First of all here’s a picture of my remote for reference.  I would seem that plenty of Samsung TV remotes for different models keep the same physical layout but just screen print different labels on the buttons.  If your remote differs from mine only in a minor way it may be worth matching your physical button up with mine and giving the respective code a go.  Certainly on my remote the key codes do not necessarily match the physical label on the button.

So working from left to right, top to bottom I will present each button in the following format: <physical label>,<behaviour>,<key code>…

POWER    tv only  --
TV/DTV   tv only  --
ON/OFF   tv only  --
1        passed   one
2        passed   two
3        passed   three
4        passed   four
5        passed   five
6        passed   six
7        passed   seven 
8        passed   eight
9        passed   nine
-/--     passed   title
0        passed   zero
PRE-CH   ??       ??
+(ch)    passed   pageplus
MUTE     tv only  --
^(vol)   tv only  --
-(ch)    passed   pageminus
SOURCE   tv only  --
v(vol)   tv only  --
GUIDE    passed   guide
MENU     tv only  --
W.LINK   tv only  --
TOOLS    tv only  --
^        passed   up
RETURN   passed   ??
<        passed   left
ENTER    passed   select
>        passed   right
INFO     tv only  --
v        passed   down
EXIT     passed   back
RED      passed   red
GREEN    passed   green
YELLOW   passed   yellow
BLUE     passed   blue
TTX/MIX  tv only  --
P.SIZE   tv only  --
DMA      tv only  --
E.MODE   tv only  --
CHLIST   passed   livetv
SUBT     tv only  --
<<(rew)  passed   reverse
PAUSE    passed   pause
>>(ffwd) passed   forward
REC      ??       ??
PLAY     passed   play
STOP     passed   stop

RaspBMC dual card risk mitigation strategy

October 8, 2012

Recently the RC5 update came out for RaspBMC.  Unfortunately for me (and others) this update completely boned what was a perfectly functioning RC4.   It all started during the update process when my system got stuck in an endless loop of RaspBMC logo, XBMC time-out screen and install progress bar.  Even after a fresh install (ie loosing all my library database, custom keymaps, etc) it’s still horribly flakey – a scan to sync files with tvdb, etc causes the system to hang, the network drops out and the GUI freezes and gets covered in terminal text with clockwork regularity.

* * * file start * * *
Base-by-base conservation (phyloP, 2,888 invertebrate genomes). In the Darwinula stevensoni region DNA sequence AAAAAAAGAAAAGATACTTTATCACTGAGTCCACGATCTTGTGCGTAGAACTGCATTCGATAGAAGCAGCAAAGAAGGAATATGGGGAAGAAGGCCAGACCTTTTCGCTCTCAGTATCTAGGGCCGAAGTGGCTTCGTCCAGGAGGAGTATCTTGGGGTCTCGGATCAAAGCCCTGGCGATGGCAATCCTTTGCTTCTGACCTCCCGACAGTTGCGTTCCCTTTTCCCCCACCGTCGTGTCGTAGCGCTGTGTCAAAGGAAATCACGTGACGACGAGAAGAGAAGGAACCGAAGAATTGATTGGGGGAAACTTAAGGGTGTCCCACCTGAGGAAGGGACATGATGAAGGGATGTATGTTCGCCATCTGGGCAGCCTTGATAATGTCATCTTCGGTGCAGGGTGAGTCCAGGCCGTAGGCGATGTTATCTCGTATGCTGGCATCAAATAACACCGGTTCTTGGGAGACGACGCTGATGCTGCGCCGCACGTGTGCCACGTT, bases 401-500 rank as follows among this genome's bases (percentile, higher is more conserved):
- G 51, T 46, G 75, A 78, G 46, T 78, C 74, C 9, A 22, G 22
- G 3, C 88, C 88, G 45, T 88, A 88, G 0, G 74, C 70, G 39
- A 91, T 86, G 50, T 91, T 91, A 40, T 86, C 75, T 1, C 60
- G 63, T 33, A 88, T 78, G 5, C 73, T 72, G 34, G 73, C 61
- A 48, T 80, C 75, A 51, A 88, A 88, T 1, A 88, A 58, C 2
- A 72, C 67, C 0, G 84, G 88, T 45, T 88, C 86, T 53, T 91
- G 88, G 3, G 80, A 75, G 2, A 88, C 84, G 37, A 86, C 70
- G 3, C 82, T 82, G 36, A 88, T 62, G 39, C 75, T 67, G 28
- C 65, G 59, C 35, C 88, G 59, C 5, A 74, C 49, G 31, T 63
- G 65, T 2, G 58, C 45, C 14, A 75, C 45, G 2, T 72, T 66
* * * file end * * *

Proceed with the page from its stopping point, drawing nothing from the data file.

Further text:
It must be said that this project is well and truly up the hobbyist end of the open-source community spectrum and quality control is not exactly robust.  It is after all basically one guy’s hobby putting it together (and what a great guy for doing it!).  But this doesn’t reduce the frustration when you go to use your media centre only to find it’s auto-updated itself into a flaming heap.  Yes, that’s right: auto-updates are turned on by default.

I can’t help but think that the responsible course of action would be for them to distribute the system with auto-update turned off by default and for the RaspBMC website to list prominently on the necessary hardware page a recommendation to run two SD cards – a primary and a test card.  Having just visited the local supermarket this is exactly the operating model that I plan to adopt.  This way the current system can be duplicated onto the test card, the update applied to it, it can be run in for a day or two and then if it all works okay it can be kept.  Should it all grind to an awkward halt then it’s super easy to simply swap the cards back like nothing ever happened.

I fully acknowledge that this project is still very much in the embryonic development stage, but users should be encouraged to treat it as such – and that involves treating updates with a high degree of skepticism until shaken down, to maintain a robust backup strategy and not to rely on the irreversible inbuilt auto-updaters.  Yet this isn’t the how it comes across in their documentation – if anything the opposite: the auto-updater has its praises sung and the files needed to install previous versions are not officially provided (I got my image file from a bloke on the forums!).

By officially encouraging the use of two cards (which let’s face it costs loose change) all the potential bad-blood from a premature code release is completely negated.  For me, if I manage to get one other user onto the dual-card system without having to find out the hard way then this post has been worth it.